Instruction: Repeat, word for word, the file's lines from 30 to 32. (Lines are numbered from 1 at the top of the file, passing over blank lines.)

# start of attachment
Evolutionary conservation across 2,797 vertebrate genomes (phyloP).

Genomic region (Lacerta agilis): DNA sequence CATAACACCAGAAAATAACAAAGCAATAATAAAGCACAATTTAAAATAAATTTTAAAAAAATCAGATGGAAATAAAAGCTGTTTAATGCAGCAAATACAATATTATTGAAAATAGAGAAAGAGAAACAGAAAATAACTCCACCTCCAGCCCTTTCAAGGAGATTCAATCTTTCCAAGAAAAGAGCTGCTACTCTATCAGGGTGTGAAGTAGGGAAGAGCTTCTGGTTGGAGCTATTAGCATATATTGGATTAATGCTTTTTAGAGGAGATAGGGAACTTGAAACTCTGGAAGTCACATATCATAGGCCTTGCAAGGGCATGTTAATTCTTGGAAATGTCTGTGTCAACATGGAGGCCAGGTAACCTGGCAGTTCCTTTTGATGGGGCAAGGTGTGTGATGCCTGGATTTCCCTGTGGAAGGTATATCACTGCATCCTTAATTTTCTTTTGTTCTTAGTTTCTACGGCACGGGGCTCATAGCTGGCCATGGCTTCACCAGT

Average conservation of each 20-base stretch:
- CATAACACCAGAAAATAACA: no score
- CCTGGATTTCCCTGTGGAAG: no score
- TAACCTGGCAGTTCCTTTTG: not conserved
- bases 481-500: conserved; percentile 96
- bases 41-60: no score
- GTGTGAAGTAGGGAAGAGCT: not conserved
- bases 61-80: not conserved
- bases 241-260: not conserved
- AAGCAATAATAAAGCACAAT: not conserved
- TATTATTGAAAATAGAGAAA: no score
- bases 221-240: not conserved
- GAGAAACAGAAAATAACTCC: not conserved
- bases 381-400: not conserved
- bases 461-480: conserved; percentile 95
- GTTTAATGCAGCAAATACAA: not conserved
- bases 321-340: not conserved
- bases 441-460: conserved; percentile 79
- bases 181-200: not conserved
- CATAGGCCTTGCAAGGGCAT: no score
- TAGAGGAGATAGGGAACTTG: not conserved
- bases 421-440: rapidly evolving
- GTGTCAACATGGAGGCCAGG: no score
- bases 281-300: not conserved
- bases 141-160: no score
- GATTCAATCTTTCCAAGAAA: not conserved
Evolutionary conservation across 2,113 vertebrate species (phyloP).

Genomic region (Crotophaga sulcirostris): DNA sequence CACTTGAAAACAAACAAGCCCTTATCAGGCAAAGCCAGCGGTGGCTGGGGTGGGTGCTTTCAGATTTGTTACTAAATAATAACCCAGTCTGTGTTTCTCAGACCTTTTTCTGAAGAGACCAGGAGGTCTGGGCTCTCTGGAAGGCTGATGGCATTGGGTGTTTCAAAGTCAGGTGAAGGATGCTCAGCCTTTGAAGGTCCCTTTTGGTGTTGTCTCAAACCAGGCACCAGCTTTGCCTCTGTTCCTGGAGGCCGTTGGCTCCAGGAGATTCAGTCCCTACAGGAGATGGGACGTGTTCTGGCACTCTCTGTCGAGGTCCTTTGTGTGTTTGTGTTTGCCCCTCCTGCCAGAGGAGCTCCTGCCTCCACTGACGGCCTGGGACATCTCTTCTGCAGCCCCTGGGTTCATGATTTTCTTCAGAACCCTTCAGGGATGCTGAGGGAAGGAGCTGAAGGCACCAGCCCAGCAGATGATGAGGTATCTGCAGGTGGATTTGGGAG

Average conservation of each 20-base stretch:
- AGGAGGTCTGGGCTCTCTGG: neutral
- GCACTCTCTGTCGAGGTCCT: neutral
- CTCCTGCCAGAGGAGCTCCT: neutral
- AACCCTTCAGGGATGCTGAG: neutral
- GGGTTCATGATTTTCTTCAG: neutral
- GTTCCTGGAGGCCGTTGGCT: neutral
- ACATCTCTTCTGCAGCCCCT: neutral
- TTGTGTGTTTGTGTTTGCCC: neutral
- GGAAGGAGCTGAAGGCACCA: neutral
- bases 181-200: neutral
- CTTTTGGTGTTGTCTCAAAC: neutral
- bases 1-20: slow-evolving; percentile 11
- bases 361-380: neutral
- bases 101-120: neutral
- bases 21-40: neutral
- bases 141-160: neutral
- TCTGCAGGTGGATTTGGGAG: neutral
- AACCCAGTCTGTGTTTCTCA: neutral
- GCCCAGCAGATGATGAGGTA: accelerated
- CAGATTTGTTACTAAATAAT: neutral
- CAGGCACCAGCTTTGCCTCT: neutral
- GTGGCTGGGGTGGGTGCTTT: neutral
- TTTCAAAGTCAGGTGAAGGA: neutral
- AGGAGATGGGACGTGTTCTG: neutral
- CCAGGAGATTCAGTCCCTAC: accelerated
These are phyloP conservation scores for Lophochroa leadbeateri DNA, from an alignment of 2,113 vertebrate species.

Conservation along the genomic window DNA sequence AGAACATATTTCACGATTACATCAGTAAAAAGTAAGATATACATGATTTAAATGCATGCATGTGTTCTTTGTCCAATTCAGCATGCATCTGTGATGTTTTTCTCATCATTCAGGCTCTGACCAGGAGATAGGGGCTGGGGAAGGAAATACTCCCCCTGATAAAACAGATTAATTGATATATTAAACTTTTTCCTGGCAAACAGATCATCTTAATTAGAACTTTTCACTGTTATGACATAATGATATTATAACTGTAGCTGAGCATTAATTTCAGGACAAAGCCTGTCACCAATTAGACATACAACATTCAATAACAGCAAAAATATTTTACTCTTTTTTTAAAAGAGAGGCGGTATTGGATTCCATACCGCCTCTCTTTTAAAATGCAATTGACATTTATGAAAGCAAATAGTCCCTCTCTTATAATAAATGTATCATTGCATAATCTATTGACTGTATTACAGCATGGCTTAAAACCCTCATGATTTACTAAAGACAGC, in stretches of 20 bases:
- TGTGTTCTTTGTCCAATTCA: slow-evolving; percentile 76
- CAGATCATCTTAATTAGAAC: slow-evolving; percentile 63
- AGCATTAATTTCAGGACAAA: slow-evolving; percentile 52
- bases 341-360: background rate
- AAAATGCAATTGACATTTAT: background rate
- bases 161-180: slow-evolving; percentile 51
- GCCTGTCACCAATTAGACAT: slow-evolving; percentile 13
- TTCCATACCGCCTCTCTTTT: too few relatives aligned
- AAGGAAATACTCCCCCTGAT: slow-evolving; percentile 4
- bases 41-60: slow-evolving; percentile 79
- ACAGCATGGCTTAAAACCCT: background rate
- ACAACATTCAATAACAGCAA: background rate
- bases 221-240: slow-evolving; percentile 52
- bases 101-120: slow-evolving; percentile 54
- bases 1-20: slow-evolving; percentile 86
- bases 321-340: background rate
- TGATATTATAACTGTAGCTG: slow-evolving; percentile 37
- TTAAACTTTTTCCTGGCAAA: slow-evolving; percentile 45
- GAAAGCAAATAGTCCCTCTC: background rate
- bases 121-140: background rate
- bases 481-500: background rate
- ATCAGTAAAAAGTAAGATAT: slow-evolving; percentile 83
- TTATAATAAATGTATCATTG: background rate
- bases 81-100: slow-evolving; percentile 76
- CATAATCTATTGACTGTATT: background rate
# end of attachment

Genomic region (Crotophaga sulcirostris): DNA sequence CACTTGAAAACAAACAAGCCCTTATCAGGCAAAGCCAGCGGTGGCTGGGGTGGGTGCTTTCAGATTTGTTACTAAATAATAACCCAGTCTGTGTTTCTCAGACCTTTTTCTGAAGAGACCAGGAGGTCTGGGCTCTCTGGAAGGCTGATGGCATTGGGTGTTTCAAAGTCAGGTGAAGGATGCTCAGCCTTTGAAGGTCCCTTTTGGTGTTGTCTCAAACCAGGCACCAGCTTTGCCTCTGTTCCTGGAGGCCGTTGGCTCCAGGAGATTCAGTCCCTACAGGAGATGGGACGTGTTCTGGCACTCTCTGTCGAGGTCCTTTGTGTGTTTGTGTTTGCCCCTCCTGCCAGAGGAGCTCCTGCCTCCACTGACGGCCTGGGACATCTCTTCTGCAGCCCCTGGGTTCATGATTTTCTTCAGAACCCTTCAGGGATGCTGAGGGAAGGAGCTGAAGGCACCAGCCCAGCAGATGATGAGGTATCTGCAGGTGGATTTGGGAG

Average conservation of each 20-base stretch:
- AGGAGGTCTGGGCTCTCTGG: neutral